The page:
"I got two years left on my contract until I can opt out. That's all there is to it,'' he said.
But is he pleased now with the direction of the Jazz?
"Yes, I am very happy,'' Williams said.
Jefferson, whose contract runs through 2012-13, will play a key role in trying to keep Williams happy for a long time. He was heading for his best season in 2008-09, averaging 23.1 points and 11.0 rebounds, before he went down for the rest of the campaign with a torn right ACL suffered in Febuary 2009.
Jefferson was slow to get back to full strength last season, averaging 17.1 points and 9.3 rebounds. But he said he's now 100 percent.
"My knee is good,'' said Jefferson, 25. "It's been over a year and a half now. It's not an issue.''
Still, Jefferson elected not to play for Team USA in the World Championships last summer in order to continue to strengthen his knee. Jefferson, still on USA Basketball's full roster of 35 for the 2012 Olympics, said that was the right move, and wants to represent Team USA in London.
"I would hope so,'' he said. "If I get another chance, I sure won't turn it down.''
Jefferson and Williams would love to be teammates at the 2012 Olympics. Williams won a gold medal in Beijing in 2008 and said he wanted to play in the Worlds last summer before nagging injuries (namely his wrist) knocked him out.
"I always wanted to play,'' Williams said. "It just didn't work out. I look forward to playing in the Olympics.''
Before then, Williams sure hopes the Jazz get back to where the team was before Boozer and others departed. The Jazz averaged 51.5 wins over the previous four seasons, three of which included winning at least one playoff series.
"It's a different adjustment,'' Williams said. "For us, in the past we had the same team.''
Of Utah's 12 active players, only six were with the team last season. The Jazz's 13th player, Okur, would make it seven whenever he returns from his injury.
"I never thought it was going to be overnight,'' Utah coach Jerry Sloan said after Wednesday's wipeout. "I think we have a lot of work to do. We got some guys that have been here and some guys that haven't. We have some guys that we depended upon that aren't here. It takes a while to understand what we're doing. And they'll be working on it. If we work on it, they'll get their heads up to where (the Jazz previously had been).''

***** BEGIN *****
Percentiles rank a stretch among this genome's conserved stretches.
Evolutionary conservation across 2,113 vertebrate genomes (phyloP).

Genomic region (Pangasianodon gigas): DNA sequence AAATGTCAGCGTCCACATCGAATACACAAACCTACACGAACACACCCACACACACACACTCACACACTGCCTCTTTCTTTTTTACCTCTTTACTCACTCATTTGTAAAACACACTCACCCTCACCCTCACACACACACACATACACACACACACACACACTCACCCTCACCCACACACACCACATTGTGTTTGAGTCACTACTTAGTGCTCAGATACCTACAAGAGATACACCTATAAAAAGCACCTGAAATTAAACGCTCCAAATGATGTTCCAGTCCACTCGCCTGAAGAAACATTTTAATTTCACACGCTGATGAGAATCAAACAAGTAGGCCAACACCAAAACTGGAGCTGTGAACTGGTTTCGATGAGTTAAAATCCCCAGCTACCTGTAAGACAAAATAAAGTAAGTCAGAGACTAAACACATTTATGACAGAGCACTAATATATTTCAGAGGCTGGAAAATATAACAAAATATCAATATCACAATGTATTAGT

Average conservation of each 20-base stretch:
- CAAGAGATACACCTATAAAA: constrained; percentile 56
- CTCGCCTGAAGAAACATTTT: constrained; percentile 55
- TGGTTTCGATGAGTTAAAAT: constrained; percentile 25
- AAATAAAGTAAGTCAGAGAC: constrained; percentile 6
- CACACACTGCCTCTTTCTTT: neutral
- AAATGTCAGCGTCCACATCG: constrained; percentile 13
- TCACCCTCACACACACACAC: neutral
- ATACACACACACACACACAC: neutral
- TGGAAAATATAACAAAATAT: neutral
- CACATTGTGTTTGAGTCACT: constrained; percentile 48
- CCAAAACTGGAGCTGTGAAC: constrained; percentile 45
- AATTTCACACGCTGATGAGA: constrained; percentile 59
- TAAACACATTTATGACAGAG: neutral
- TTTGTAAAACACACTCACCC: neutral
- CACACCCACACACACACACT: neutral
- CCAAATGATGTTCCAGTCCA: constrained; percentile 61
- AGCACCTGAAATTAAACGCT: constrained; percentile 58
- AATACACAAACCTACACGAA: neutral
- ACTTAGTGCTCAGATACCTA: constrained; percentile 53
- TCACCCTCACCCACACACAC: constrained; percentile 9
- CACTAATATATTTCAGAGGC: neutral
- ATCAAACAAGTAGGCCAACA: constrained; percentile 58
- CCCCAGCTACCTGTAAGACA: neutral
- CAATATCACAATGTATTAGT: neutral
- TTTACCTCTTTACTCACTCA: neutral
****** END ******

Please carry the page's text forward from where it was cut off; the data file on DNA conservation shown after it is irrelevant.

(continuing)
Utah is adjusting to having a different type of center in the 6-foot-10, 280-pound Jefferson. While the 6-11 Okur was perimeter-oriented on offense, the rugged Jefferson is strictly a low-post guy. And the team has lost Boozer, who could hit an outside jumper while Jefferson's range is very limited.
"One plays the five, one plays the four,'' Sloan said of the difference between Jefferson and Boozer. "Boozer was almost exclusively a four. Al pretty much is exclusively a five. ... (Jefferson) is a young guy coming to a new team with different things coming at you. He's going to have to get comfortable. He's done a good job working very hard. I think experience is a good teacher.''
Already, Williams said Jefferson gives the Jazz a type of "low-post scorer we've never had'' who will "command double teams.'' Of course, even Jefferson admits that, when those double teams come, he sometimes must pass.
Jefferson, though, overall is excited about coming to Utah. He shrugs off there being any pressure to replace Boozer since he's already been through that by taking over for Kevin Garnett when he went from Minnesota to Boston in the July 2007 deal that landed Jefferson.
"I love it, man,'' Jefferson said of being with the Jazz. "It's the best thing that could have happened to me. I think it's the beginning of something special, a chance to show the league what I can do on another level.''
It sure beats growing old during Minnesota's seemingly endless rebuilding process.
Chris Tomasson can be reached at email@example.com or on Twitter @christomasson